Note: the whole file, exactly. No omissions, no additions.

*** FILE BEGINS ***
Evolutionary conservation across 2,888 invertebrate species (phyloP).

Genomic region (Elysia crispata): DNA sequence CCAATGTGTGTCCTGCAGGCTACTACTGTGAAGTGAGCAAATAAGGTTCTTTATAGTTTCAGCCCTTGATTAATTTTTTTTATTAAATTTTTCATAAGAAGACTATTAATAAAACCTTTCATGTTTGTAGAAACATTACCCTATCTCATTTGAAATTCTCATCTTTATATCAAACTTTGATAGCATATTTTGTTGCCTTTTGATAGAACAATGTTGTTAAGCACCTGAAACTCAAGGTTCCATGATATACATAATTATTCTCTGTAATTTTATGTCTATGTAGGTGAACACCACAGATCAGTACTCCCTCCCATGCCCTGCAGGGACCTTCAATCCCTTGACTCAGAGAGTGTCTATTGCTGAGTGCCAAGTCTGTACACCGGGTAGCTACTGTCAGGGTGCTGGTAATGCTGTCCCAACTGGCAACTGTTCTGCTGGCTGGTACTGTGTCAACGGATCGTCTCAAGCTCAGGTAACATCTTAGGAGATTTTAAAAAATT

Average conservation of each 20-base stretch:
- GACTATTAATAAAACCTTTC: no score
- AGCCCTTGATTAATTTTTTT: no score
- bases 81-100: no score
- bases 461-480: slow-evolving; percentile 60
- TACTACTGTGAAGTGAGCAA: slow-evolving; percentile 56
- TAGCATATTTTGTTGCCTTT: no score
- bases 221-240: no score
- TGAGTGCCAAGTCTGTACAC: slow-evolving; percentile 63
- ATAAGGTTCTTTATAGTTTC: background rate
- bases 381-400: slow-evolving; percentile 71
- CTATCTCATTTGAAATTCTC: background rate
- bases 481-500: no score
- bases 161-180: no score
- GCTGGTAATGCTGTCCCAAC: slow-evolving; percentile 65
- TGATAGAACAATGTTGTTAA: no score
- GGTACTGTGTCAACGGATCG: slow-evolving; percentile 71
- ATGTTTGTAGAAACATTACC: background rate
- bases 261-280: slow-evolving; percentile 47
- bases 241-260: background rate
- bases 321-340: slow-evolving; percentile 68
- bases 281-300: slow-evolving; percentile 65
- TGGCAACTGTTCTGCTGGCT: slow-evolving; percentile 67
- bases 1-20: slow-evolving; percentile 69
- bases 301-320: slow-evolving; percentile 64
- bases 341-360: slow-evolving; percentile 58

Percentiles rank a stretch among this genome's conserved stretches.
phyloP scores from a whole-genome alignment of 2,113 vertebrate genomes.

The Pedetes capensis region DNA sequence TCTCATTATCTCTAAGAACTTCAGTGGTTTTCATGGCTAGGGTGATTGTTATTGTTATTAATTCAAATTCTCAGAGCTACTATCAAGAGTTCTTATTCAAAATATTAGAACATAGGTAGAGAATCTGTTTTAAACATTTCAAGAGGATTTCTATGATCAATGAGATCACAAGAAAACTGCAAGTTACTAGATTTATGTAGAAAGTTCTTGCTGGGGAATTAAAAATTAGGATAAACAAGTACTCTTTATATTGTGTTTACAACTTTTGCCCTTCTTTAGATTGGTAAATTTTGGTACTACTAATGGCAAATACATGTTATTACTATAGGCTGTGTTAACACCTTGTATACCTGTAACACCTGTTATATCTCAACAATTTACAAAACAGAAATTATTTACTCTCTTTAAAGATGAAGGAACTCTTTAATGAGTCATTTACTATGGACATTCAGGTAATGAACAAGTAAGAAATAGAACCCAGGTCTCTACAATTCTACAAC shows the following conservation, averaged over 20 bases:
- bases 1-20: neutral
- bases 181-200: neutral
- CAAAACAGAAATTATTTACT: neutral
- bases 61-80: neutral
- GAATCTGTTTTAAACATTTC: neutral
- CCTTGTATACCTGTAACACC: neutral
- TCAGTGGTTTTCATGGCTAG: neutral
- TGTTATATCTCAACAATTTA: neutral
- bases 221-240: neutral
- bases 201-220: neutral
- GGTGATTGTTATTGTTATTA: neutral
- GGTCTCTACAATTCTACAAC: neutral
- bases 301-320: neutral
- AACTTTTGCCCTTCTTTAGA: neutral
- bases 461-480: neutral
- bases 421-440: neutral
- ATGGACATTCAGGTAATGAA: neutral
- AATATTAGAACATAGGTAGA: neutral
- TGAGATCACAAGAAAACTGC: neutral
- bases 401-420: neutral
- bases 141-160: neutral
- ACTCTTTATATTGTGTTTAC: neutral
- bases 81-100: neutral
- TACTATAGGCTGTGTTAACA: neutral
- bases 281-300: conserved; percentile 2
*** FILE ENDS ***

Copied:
Evolutionary conservation across 2,888 invertebrate species (phyloP).

Genomic region (Elysia crispata): DNA sequence CCAATGTGTGTCCTGCAGGCTACTACTGTGAAGTGAGCAAATAAGGTTCTTTATAGTTTCAGCCCTTGATTAATTTTTTTTATTAAATTTTTCATAAGAAGACTATTAATAAAACCTTTCATGTTTGTAGAAACATTACCCTATCTCATTTGAAATTCTCATCTTTATATCAAACTTTGATAGCATATTTTGTTGCCTTTTGATAGAACAATGTTGTTAAGCACCTGAAACTCAAGGTTCCATGATATACATAATTATTCTCTGTAATTTTATGTCTATGTAGGTGAACACCACAGATCAGTACTCCCTCCCATGCCCTGCAGGGACCTTCAATCCCTTGACTCAGAGAGTGTCTATTGCTGAGTGCCAAGTCTGTACACCGGGTAGCTACTGTCAGGGTGCTGGTAATGCTGTCCCAACTGGCAACTGTTCTGCTGGCTGGTACTGTGTCAACGGATCGTCTCAAGCTCAGGTAACATCTTAGGAGATTTTAAAAAATT

Average conservation of each 20-base stretch:
- GACTATTAATAAAACCTTTC: no score
- AGCCCTTGATTAATTTTTTT: no score
- bases 81-100: no score
- bases 461-480: slow-evolving; percentile 60
- TACTACTGTGAAGTGAGCAA: slow-evolving; percentile 56
- TAGCATATTTTGTTGCCTTT: no score
- bases 221-240: no score
- TGAGTGCCAAGTCTGTACAC: slow-evolving; percentile 63
- ATAAGGTTCTTTATAGTTTC: background rate
- bases 381-400: slow-evolving; percentile 71
- CTATCTCATTTGAAATTCTC: background rate
- bases 481-500: no score
- bases 161-180: no score
- GCTGGTAATGCTGTCCCAAC: slow-evolving; percentile 65
- TGATAGAACAATGTTGTTAA: no score
- GGTACTGTGTCAACGGATCG: slow-evolving; percentile 71
- ATGTTTGTAGAAACATTACC: background rate
- bases 261-280: slow-evolving; percentile 47
- bases 241-260: background rate
- bases 321-340: slow-evolving; percentile 68
- bases 281-300: slow-evolving; percentile 65
- TGGCAACTGTTCTGCTGGCT: slow-evolving; percentile 67
- bases 1-20: slow-evolving; percentile 69
- bases 301-320: slow-evolving; percentile 64
- bases 341-360: slow-evolving; percentile 58

Percentiles rank a stretch among this genome's conserved stretches.
phyloP scores from a whole-genome alignment of 2,113 vertebrate genomes.

The Pedetes capensis region DNA sequence TCTCATTATCTCTAAGAACTTCAGTGGTTTTCATGGCTAGGGTGATTGTTATTGTTATTAATTCAAATTCTCAGAGCTACTATCAAGAGTTCTTATTCAAAATATTAGAACATAGGTAGAGAATCTGTTTTAAACATTTCAAGAGGATTTCTATGATCAATGAGATCACAAGAAAACTGCAAGTTACTAGATTTATGTAGAAAGTTCTTGCTGGGGAATTAAAAATTAGGATAAACAAGTACTCTTTATATTGTGTTTACAACTTTTGCCCTTCTTTAGATTGGTAAATTTTGGTACTACTAATGGCAAATACATGTTATTACTATAGGCTGTGTTAACACCTTGTATACCTGTAACACCTGTTATATCTCAACAATTTACAAAACAGAAATTATTTACTCTCTTTAAAGATGAAGGAACTCTTTAATGAGTCATTTACTATGGACATTCAGGTAATGAACAAGTAAGAAATAGAACCCAGGTCTCTACAATTCTACAAC shows the following conservation, averaged over 20 bases:
- bases 1-20: neutral
- bases 181-200: neutral
- CAAAACAGAAATTATTTACT: neutral
- bases 61-80: neutral
- GAATCTGTTTTAAACATTTC: neutral
- CCTTGTATACCTGTAACACC: neutral
- TCAGTGGTTTTCATGGCTAG: neutral
- TGTTATATCTCAACAATTTA: neutral
- bases 221-240: neutral
- bases 201-220: neutral
- GGTGATTGTTATTGTTATTA: neutral
- GGTCTCTACAATTCTACAAC: neutral
- bases 301-320: neutral
- AACTTTTGCCCTTCTTTAGA: neutral
- bases 461-480: neutral
- bases 421-440: neutral
- ATGGACATTCAGGTAATGAA: neutral
- AATATTAGAACATAGGTAGA: neutral
- TGAGATCACAAGAAAACTGC: neutral
- bases 401-420: neutral
- bases 141-160: neutral
- ACTCTTTATATTGTGTTTAC: neutral
- bases 81-100: neutral
- TACTATAGGCTGTGTTAACA: neutral
- bases 281-300: conserved; percentile 2